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Speaker(s): Kirk Martinez
Organiser: sdr
Time: 05/10/2009 14:00-15:00
Location: B32/3077

Abstract

Wireless sensor networks are now producing new data for earth scientists thanks to their use of the latest technologies. Smaller, lower power electronics has combined with smarter communications and behaviour to produce sensor nodes capable of surviving in extreme environments. While there are still issues with interoperability and ease-of-use of wireless sensor networks they promise to provide breakthroughs in environmental sensing which will improve our understanding of our planet. Due to their nature these systems provide a rich environment for a wide range of research topics and the IAM group has been involved in many of these. While some of our research has been closely related to sensing systems other projects are looking at the information space needed to allow greater access to the diverse and complex data from sensor networks.

The Glacsweb project has been developing wireless sensor network technology from the ground up in close collaboration with the School of Geography. In the past six years complete systems ranging from node hardware to communications protocols have been produced and deployed in Glaciers in Norway and Iceland. This has taught us how to engineer systems to not only survive the conditions but manage the risks due to environmental factors, communications losses or even programmer errors. The project has also provided completely new data from inside glaciers which has led to a range of Glaciology papers.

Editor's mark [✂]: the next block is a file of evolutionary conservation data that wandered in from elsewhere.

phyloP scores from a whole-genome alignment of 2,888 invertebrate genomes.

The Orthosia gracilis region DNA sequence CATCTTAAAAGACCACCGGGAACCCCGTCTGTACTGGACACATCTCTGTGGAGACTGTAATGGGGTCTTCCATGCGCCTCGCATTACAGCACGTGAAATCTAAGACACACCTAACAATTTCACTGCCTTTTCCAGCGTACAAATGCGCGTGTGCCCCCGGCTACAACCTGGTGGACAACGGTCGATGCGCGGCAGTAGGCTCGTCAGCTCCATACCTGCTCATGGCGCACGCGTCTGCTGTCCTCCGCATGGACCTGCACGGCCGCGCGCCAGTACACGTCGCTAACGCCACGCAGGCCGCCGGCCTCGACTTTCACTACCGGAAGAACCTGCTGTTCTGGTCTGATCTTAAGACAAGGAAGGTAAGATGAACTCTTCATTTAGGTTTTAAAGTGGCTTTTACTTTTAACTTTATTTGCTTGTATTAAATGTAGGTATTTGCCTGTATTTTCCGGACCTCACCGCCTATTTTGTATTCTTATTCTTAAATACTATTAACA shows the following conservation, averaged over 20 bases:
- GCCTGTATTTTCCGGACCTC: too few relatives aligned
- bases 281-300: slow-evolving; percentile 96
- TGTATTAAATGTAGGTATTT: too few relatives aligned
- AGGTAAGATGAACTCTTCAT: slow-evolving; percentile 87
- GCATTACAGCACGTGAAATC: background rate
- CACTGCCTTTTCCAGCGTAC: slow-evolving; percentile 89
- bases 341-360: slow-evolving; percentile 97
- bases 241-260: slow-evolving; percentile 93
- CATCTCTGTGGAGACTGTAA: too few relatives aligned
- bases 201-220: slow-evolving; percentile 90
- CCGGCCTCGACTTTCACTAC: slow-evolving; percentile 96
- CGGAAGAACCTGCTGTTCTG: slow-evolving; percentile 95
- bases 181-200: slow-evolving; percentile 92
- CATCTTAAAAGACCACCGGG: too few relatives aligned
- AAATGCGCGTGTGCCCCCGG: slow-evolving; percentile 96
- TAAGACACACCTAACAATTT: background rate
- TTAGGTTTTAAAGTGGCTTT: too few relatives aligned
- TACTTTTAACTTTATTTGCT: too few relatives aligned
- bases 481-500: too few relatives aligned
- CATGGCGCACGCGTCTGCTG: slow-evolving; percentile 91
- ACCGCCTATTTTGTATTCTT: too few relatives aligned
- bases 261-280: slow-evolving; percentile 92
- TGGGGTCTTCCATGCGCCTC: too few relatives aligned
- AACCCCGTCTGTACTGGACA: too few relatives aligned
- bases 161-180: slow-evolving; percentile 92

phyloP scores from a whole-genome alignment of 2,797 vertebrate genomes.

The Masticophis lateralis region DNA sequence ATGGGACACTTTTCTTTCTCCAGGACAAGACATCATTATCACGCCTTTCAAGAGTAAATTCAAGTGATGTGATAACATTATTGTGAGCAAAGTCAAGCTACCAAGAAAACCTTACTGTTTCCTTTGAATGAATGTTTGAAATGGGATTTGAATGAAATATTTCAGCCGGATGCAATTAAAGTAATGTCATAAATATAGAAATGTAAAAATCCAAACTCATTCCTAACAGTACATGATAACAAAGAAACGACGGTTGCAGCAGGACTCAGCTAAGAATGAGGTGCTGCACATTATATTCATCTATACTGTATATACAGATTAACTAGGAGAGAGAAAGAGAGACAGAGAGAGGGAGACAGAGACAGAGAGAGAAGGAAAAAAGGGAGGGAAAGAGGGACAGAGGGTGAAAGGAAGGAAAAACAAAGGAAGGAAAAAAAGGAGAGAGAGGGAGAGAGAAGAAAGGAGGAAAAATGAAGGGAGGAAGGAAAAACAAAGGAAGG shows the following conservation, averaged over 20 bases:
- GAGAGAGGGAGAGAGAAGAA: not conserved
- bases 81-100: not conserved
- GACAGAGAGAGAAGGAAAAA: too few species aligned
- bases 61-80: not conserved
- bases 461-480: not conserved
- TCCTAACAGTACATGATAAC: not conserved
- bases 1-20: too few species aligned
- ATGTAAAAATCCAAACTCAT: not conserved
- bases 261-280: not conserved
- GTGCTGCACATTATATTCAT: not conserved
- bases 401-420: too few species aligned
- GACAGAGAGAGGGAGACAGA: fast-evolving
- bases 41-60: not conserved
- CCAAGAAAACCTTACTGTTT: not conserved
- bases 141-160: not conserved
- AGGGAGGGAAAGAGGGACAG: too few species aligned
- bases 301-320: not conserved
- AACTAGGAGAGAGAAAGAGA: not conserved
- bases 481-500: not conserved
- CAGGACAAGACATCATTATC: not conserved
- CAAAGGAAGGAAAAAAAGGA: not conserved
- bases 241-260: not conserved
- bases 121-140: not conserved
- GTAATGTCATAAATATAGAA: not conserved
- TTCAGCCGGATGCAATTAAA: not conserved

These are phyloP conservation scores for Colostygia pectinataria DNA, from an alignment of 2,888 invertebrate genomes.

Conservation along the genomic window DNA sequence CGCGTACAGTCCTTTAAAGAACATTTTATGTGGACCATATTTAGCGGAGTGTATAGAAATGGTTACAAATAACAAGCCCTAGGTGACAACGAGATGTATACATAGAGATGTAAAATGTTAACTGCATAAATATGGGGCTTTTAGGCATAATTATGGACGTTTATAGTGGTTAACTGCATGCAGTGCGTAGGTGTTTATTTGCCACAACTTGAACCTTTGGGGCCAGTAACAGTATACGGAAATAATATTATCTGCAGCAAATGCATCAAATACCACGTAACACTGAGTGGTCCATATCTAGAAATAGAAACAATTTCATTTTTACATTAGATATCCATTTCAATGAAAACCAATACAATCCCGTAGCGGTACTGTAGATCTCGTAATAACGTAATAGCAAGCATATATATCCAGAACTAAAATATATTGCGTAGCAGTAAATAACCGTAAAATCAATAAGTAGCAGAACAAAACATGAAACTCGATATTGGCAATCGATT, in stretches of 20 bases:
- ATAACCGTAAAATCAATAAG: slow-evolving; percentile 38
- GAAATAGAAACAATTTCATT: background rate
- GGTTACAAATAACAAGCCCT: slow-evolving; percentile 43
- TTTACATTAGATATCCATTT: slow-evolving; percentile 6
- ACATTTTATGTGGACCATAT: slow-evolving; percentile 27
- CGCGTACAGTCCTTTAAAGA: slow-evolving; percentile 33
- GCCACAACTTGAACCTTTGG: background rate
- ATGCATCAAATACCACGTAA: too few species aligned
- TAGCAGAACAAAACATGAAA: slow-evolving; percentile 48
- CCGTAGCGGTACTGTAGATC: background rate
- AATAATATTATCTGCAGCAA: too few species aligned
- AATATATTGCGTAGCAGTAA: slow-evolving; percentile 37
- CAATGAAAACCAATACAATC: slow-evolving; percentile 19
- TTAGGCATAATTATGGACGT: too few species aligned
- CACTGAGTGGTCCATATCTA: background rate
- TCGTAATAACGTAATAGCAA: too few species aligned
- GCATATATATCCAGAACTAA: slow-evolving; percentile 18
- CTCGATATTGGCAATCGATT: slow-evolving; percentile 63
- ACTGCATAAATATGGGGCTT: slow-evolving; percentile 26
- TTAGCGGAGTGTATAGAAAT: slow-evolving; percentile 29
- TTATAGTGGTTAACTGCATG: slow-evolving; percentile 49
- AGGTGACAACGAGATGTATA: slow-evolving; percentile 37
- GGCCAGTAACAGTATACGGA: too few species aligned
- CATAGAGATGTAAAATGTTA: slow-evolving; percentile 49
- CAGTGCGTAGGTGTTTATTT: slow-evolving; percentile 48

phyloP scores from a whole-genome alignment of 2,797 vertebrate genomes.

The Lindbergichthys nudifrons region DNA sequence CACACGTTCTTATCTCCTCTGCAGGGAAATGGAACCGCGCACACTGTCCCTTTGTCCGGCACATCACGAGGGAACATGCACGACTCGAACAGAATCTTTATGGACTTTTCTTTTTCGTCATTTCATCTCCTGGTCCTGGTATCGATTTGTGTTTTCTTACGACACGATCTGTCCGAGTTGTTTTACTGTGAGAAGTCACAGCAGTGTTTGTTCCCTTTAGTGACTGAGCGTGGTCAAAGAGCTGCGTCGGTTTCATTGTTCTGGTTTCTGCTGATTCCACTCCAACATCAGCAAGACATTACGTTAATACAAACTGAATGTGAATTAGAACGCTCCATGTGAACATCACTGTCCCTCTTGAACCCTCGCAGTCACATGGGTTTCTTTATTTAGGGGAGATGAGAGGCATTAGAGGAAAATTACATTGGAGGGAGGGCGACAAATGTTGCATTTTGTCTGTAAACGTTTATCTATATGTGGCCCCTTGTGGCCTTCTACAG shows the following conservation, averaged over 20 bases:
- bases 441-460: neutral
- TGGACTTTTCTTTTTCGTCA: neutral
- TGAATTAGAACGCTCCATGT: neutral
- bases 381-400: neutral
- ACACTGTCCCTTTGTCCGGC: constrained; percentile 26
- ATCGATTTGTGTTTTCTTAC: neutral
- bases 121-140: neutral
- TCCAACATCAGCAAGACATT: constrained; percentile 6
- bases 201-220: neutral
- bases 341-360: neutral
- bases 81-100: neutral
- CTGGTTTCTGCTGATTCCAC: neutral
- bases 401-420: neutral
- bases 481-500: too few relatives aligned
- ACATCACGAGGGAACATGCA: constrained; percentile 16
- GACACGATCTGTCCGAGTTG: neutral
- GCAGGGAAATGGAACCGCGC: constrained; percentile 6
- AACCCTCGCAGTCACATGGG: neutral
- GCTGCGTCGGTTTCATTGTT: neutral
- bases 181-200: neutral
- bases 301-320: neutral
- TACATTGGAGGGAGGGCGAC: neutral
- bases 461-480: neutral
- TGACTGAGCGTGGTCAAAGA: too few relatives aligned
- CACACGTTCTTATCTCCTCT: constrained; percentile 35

This talk will illustrate the technical advances made in the Iceland deployments, where new probes were placed in 2008 and a new Gumstix-based base station. It will discuss some of the design issues involved in helping the systems survive another winter.

The SemsorGrid4Env project is an EU-funded project designing a semantic-web based system for improving access to environmental data from sensor networks. Two test cases: flood and oceanographic data as well as fire-hazards are being used to drive a system which must allow discovery of data sources via semantic queries as well as the delivery of streaming data sources from live or archived data. An overview of this project will also be given.

Speaker Biography

Prof Kirk Martinez

My research involves building solutions to complex problems using a combination of electronics and computer science.

I build sensor networks for the environment. I have also worked on imaging and retrieving cultural heritage information. Current research ranges from new WSN node hardware to Semantic Webw and Semantic Sensor Webw research.